In order to confirm that the Reichardt-Hassenstain model accurately describes the directional selectivity in the retina, the study was conducted using optical recordings of free cytosolic calcium levels after loading a fluorescent indicator dye into the fly tangential cells. The fly was presented uniformly moving gratings while the calcium concentration in the dendritic tips of the tangential cells was measured. The tangential cells showed modulations that matched the temporal frequency of the gratings, and the velocity of the moving gratings at which the neurons respond most strongly showed a close dependency on the pattern wavelength. This confirmed the accuracy of the model both at the cellular and the behavioral level [4].

The classical receptive field of the ON–OFF DSGC exhibits center-surround structure, with the size of the receptive field center matching well with its dendritic diameter [6–8]. When presented with a moving bar visual stimulus, both the ON and OFF components of the spike response are direction-selective over a wide range of movement velocities [2]. Furthermore, motion stimuli restricted to a small fraction (<20% in rabbit) of the receptive field can produce directional spiking of ON–OFF DSGCs, indicating that direction-selective mechanisms are present in local dendritic computational subunits that repeat in an array over the DSGC dendritic arbor [5].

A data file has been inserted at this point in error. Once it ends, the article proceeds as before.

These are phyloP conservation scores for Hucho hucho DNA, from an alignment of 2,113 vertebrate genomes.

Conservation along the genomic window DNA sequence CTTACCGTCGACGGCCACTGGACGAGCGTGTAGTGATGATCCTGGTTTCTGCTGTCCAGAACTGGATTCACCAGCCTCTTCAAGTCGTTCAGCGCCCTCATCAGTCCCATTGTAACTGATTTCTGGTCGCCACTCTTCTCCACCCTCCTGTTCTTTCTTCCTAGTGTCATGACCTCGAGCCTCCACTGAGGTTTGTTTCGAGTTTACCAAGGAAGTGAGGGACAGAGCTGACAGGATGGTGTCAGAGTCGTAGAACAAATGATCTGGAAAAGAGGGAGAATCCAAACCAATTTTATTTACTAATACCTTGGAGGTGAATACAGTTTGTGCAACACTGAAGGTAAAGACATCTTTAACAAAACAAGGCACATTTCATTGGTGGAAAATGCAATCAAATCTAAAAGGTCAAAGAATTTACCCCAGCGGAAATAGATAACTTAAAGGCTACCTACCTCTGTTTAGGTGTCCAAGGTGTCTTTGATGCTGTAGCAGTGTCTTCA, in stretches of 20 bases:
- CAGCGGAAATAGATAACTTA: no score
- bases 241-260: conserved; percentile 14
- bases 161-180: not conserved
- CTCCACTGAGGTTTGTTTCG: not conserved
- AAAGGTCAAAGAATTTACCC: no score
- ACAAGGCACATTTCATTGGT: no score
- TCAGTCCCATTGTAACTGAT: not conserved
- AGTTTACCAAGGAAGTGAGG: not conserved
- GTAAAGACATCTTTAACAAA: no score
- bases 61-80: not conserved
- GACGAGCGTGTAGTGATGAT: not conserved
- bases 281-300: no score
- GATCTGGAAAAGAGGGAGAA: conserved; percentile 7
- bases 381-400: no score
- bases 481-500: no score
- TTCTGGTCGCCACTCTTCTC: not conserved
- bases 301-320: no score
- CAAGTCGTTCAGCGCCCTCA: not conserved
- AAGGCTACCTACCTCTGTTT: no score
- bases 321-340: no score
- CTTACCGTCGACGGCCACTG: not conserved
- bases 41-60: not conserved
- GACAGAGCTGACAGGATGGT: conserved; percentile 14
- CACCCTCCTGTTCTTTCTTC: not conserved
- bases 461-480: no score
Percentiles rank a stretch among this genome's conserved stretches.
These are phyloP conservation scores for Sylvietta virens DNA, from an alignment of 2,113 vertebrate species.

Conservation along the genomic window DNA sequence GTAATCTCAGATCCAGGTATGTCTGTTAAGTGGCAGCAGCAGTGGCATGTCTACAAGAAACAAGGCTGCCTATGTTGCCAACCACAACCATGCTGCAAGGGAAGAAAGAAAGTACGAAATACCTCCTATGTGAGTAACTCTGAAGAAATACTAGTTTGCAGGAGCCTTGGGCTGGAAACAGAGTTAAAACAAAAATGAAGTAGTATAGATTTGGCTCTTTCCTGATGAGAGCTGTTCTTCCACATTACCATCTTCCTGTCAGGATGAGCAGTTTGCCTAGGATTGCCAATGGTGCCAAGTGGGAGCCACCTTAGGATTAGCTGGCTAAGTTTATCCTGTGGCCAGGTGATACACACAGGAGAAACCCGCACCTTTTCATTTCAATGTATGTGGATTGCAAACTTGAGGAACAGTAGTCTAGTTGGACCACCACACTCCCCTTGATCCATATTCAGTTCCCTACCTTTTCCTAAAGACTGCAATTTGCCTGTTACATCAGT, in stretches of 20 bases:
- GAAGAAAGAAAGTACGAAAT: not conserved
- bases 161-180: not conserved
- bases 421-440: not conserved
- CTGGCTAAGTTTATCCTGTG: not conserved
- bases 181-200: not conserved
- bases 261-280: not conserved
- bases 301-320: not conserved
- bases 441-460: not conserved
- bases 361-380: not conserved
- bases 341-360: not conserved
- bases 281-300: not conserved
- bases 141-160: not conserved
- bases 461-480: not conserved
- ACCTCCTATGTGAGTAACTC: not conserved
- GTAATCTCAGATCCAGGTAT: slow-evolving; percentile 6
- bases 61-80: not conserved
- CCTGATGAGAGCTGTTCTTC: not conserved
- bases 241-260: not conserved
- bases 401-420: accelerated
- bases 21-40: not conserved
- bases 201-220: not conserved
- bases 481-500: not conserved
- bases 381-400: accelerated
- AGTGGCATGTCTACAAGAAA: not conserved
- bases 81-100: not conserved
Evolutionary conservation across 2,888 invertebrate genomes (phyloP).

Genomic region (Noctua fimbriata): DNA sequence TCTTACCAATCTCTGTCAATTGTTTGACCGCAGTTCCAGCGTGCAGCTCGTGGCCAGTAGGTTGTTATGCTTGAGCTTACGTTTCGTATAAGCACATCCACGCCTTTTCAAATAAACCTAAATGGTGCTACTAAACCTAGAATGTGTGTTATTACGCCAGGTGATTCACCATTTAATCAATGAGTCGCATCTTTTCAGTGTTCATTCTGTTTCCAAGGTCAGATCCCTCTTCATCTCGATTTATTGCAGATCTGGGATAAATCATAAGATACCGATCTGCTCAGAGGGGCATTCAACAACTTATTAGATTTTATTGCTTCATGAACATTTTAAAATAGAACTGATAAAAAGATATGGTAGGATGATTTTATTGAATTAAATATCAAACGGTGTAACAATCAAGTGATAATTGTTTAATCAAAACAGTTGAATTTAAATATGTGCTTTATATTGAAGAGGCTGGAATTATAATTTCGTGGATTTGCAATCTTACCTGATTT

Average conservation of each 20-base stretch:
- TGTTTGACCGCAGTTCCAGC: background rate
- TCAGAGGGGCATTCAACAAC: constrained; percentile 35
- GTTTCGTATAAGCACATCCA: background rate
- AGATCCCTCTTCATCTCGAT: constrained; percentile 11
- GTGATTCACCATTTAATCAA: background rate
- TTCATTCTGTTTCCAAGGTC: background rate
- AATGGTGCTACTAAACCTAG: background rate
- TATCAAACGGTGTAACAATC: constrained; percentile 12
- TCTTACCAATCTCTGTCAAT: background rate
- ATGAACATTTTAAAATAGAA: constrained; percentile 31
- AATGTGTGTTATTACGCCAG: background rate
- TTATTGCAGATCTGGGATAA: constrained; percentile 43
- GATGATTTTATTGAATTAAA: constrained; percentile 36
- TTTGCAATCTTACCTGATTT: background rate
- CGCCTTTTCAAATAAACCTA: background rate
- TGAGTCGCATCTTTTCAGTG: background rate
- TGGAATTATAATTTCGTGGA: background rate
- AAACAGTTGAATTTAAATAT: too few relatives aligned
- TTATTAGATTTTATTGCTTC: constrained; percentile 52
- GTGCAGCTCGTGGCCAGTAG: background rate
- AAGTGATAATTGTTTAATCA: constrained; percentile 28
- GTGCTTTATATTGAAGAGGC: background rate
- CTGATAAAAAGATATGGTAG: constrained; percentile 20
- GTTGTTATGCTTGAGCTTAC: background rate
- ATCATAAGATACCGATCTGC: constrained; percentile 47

The direction in which a set of neurons respond most strongly to is their “preferred direction.” In contrast, they do not respond at all to the opposite direction, “null direction.” The preferred direction is not dependent on the stimulus- that is, regardless of the stimulus’ size, shape, or color, the neurons respond when it is moving in their preferred direction, and do not respond if it is moving in the null direction.

ON/OFF DS ganglion cells can be divided into 4 subtypes differing in their directional preference, ventral, dorsal, nasal, or temporal. The cells of different subtypes also differ in their dendritic structure and synaptic targets in the brain. The neurons that were identified to prefer ventral motion were also found to have dendritic projections in the ventral direction.


Visual response properties

Cellular biophysics


The anatomy of ON/OFF cells is such that the dendrites extend to two sublaminae of the inner plexiform layer and make synapses with bipolar and amacrine cells. They have four subtypes, each with own preference for direction.